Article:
Troubling the idea of Slow, what it means and how it is constituted and used, and what hope there might be for change in universities, is evident across all the articles outlined below, as is the need for sociological and inter-disciplinary research, dialogue and action. [8]

3. The Articles

In "The Slow University: Work, Time and Well-Being", Maggie O'NEILL7) argues that applying the metaphor of slow to the university enables us to focus upon our experiences of work, time and well-being in relation to the increasing pace and tempo of academic life. Possibilities for being slowly radical are examined through a psycho-social lens. She says that the success and indeed well-being of the modern university is intimately connected to the techniques used to contain anxiety. Confronting anxiety materially, discursively and symbolically involves addressing issues of governance and well-being through providing opportunities for more dialogue, spaciousness and slowing down. O'NEILL closes the article with a call for critical, biographical and participatory research to write our hidden histories, especially around work, time and well-being and that such research could develop praxis as purposeful knowledge to envision a radical democratic imaginary for the future of the University. [9]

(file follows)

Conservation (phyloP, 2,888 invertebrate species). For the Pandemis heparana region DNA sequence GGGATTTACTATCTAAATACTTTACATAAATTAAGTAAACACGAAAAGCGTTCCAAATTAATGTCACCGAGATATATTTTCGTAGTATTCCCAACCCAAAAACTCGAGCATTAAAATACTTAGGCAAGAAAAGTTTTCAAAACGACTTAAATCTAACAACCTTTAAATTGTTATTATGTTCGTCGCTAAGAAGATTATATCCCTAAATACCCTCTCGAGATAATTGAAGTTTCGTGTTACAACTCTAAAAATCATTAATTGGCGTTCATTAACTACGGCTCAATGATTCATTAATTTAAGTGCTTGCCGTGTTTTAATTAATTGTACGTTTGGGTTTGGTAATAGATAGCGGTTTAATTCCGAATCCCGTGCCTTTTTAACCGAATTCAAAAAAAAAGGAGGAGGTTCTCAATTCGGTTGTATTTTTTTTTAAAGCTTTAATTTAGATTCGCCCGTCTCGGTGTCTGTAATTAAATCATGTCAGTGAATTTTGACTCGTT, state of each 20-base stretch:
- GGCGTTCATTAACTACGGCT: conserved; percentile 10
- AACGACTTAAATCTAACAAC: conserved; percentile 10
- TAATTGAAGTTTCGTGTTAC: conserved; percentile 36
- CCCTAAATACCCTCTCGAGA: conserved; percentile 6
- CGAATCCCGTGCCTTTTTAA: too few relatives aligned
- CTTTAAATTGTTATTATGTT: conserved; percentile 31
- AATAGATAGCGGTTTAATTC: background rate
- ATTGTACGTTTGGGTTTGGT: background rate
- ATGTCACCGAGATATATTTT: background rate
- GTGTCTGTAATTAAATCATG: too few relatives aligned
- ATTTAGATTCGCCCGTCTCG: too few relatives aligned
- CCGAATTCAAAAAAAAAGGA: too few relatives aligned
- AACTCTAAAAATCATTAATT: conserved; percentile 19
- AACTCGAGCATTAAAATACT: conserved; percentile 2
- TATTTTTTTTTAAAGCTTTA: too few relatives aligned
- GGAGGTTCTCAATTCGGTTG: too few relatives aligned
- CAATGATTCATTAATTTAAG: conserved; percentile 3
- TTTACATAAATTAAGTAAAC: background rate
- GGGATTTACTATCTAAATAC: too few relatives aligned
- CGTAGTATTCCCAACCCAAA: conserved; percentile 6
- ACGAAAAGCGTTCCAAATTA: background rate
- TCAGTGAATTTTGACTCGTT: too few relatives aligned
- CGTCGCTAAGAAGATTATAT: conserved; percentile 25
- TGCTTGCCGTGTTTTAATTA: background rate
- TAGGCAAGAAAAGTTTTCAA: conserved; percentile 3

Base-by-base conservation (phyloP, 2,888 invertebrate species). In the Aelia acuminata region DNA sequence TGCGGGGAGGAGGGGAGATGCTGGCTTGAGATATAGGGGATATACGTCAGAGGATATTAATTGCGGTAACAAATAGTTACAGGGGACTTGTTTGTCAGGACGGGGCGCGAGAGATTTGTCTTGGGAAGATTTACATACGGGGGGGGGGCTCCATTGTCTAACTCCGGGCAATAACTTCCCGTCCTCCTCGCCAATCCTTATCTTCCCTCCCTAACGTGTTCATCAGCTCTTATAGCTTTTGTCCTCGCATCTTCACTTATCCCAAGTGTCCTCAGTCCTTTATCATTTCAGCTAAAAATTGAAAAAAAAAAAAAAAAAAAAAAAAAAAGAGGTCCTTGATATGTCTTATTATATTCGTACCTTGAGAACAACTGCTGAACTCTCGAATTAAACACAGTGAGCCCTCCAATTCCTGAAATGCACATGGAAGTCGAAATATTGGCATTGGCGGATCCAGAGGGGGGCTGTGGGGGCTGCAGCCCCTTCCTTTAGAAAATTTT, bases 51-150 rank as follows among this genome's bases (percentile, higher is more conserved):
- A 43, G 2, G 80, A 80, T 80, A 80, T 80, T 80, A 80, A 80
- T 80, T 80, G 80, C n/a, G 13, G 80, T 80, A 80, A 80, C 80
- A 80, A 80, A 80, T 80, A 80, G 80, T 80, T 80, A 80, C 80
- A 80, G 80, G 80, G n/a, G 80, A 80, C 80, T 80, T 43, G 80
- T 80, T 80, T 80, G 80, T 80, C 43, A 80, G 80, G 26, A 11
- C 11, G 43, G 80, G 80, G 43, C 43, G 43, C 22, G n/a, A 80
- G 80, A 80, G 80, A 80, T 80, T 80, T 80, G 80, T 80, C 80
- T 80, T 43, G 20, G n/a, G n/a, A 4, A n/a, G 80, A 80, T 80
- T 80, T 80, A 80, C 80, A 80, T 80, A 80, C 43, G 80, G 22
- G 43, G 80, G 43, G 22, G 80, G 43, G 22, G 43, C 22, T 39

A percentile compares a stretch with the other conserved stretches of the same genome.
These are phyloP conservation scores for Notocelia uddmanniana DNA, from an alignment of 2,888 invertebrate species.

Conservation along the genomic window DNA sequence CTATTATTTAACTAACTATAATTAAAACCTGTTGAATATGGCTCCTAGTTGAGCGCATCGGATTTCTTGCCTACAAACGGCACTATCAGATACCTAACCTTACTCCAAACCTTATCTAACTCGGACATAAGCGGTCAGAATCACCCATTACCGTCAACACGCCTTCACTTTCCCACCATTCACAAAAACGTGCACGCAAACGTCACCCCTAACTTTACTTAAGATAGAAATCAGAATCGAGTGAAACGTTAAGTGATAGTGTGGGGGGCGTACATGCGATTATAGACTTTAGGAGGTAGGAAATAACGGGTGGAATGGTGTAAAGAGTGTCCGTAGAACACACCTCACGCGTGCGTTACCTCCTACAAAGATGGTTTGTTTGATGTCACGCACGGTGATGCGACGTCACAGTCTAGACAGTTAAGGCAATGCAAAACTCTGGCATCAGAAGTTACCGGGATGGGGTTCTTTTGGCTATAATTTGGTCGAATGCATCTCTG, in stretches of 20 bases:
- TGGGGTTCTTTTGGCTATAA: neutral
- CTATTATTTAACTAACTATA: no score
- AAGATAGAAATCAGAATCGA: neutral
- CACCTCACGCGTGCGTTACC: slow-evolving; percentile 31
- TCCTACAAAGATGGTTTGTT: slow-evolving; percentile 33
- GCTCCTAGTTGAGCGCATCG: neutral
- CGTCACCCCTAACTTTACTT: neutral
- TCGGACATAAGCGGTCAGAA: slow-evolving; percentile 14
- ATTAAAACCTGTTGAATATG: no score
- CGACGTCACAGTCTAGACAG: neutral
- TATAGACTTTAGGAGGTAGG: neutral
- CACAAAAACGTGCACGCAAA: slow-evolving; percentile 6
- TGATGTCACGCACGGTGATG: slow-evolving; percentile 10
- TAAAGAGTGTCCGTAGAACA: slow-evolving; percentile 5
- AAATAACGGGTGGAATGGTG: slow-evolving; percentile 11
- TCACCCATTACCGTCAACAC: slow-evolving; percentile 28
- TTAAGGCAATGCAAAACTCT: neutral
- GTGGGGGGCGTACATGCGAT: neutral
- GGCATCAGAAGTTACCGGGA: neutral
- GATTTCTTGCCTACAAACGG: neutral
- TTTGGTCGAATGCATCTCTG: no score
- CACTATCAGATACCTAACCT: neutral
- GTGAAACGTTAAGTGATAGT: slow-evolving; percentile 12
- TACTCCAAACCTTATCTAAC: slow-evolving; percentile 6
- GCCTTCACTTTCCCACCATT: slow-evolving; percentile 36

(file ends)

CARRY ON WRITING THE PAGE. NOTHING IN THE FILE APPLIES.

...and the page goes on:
Luke MARTELL argues in "The Slow University: Inequality, Power and Alternatives" that it is vital that we do not fetishise slow in relation to universities and instead calls on us to examine the social processes behind the increasing pace and speed and the moves towards slowness. Problematising the very concept of slow affects what solutions we look for to the problems that slow identifies. For MARTELL slow is about structure and class rather than individual choice. [10]

Heather MENDICK interrogates "Social Class, Gender and the Pace of Academic Life" and asks what kind of solution slow offers to the crisis of speed within higher education in England. Drawing upon auto/biographical examples and popular culture she argues that the dominant Slow movement is classed and gendered and serves to reproduce wider patterns of inclusion and exclusion. Slow for MENDICK naturalises a particular relationship to self that requires both stability of employment and an individualist way of being to be able to calculate and invest in themselves for the future. She concludes, like MARTELL, that while Slow has offered many people a starting point for acting otherwise within higher education, we now need other approaches. [11]